Why 1 Stock Popped and 2 Dropped This Week


The ongoing Facebook IPO debacle and continuing Chesapeake Energy shenanigans graced headlines for yet another week, but other noteworthy happenings went down, too. Let's take a look at what the heck happened with three stocks this week.

Invest in Scotch whiskey, all fiscal year long
Beverage behemoth Diageo (NYS: DEO) announced on Wednesday that it plans to invest $1.5 billion in Scotch whiskey production over the next several years. Why? A global thirst for whiskey coupled with huge potential for emerging-market growth. In Brazil, Scotch consumption is four servings per capita versus 44 in a mature market. That's a huge potential market to grow into.

Diageo enjoyed 50% net sales growth in its scotch brands over the past five years. Last year, Scotch represented 23% of Diageo's net sales. Pure-play spirits competitor Beam (NAS: BEAM) also wants a piece of the action. In January, Beam acquired Irish whiskey producer Cooley Distillery.

Diageo stock rose 4% after the announcement that it'd be investing in production. Then, on Thursday, Diageo spiritedly solidified its commitment to whiskey by announcing it'll buy Cabin Fever Maple Flavored Whiskey. This move plays on Diageo's strength -- developing new products, marketing them, and leveraging its global distribution infrastructure. U.K.-based Diageo, which produces Johnnie Walker, Crown Royal, and Bushmills, is up more than 12% this year.

No spring in its mattress, no spring in its step
Tempur-Pedic International
(NYS: TPX) got clobbered this week after management slashed its guidance. The stock plummeted more than 40% on the news. While Tempur-Pedic was crowned the industry darling during the first quarter of 2012, the company expects growth to slow as a flock of competitors abounds in the profitable memory-foam mattress space. Competitor Select Comfort (NAS: SCSS) , maker of Sleep Number beds, saw its share price deflate more than 20% on the day.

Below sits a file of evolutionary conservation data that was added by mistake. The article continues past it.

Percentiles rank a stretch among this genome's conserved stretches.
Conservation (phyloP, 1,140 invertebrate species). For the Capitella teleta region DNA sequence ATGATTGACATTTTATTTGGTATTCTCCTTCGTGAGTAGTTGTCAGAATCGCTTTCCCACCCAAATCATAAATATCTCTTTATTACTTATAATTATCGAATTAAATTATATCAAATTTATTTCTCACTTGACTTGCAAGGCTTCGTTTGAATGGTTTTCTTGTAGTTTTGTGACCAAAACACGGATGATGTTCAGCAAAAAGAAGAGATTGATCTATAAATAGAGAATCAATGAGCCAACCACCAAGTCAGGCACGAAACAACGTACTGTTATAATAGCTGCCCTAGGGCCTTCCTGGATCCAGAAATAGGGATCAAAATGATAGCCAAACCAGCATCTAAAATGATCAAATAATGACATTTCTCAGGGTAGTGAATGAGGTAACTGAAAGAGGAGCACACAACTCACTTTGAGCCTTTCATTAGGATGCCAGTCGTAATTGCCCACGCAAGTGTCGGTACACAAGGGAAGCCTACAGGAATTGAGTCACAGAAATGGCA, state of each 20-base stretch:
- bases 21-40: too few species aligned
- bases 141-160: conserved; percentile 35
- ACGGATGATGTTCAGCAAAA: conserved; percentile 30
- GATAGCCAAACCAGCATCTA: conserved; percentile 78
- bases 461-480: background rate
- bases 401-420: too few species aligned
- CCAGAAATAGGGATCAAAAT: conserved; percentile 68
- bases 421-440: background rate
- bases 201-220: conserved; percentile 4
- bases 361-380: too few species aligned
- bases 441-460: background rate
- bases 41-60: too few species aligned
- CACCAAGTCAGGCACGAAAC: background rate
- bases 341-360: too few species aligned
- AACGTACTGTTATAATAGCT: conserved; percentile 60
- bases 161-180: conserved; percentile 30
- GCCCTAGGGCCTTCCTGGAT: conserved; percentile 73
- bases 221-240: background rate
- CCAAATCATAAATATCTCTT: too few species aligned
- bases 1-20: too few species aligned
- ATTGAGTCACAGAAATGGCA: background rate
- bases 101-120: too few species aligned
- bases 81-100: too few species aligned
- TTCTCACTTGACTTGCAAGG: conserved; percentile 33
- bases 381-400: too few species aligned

But Tempur-Pedic views the stock pullback as an ample buying opportunity and plans to snatch up $200 million of its shares on the open market. The stock is off nearly 60% this year and trades at 7 times forward earnings.

A week for deep yoga breaths
Yoga-inspired apparel maker lululemon athletica (NAS: LULU) fell roughly 10% after the company released positive earnings. What? During the first quarter, net revenue increased a whopping 53% and same-store sales grew 25%. The company is managing impressive growth, enjoying great margins, and delivering a brand -- along with an ideal and lifestyle -- that women want. However, all that greatness was being reflected in the priced-to-perfection share price, and the company guidance was more cautious than what investors had expected. When multiples hit these lofty levels, any indication of waning growth can have an outsized impact like this and send shares for a ride. What investors have to ask is whether this is an indication of a long-term trend, and if so, whether they're happy with slightly less rocket-fueled growth going forward.

Being a Wall Street darling like lululemon can have its drawbacks. Once everyone is keen to your game, prices can get bid up to lofty levels and anything less than perfect execution can send shares tumbling. Fortunately, The Motley Fool's Top Stock for 2012 is still flying under Wall Street's radar, and you can get in early on an enormous growth story early. Learn more.

At the time thisarticle was published Fool contributorNicole Seghettiowns no shares in any of the companies mentioned above. Nicole welcomes you to check out what she's keeping an eye on by following her on Twitter, @NicoleSeghetti. The Motley Fool owns shares of Facebook, lululemon athletica, Chesapeake Energy, and Tempur-Pedic International.Motley Fool newsletter serviceshave recommended buying shares of Beam, lululemon athletica, Diageo, and Chesapeake Energy. The Motley Fool has adisclosure policy. We Fools don't all hold the same opinions, but we all believe thatconsidering a diverse range of insightsmakes us better investors. Try any of our Foolish newsletter servicesfree for 30 days.

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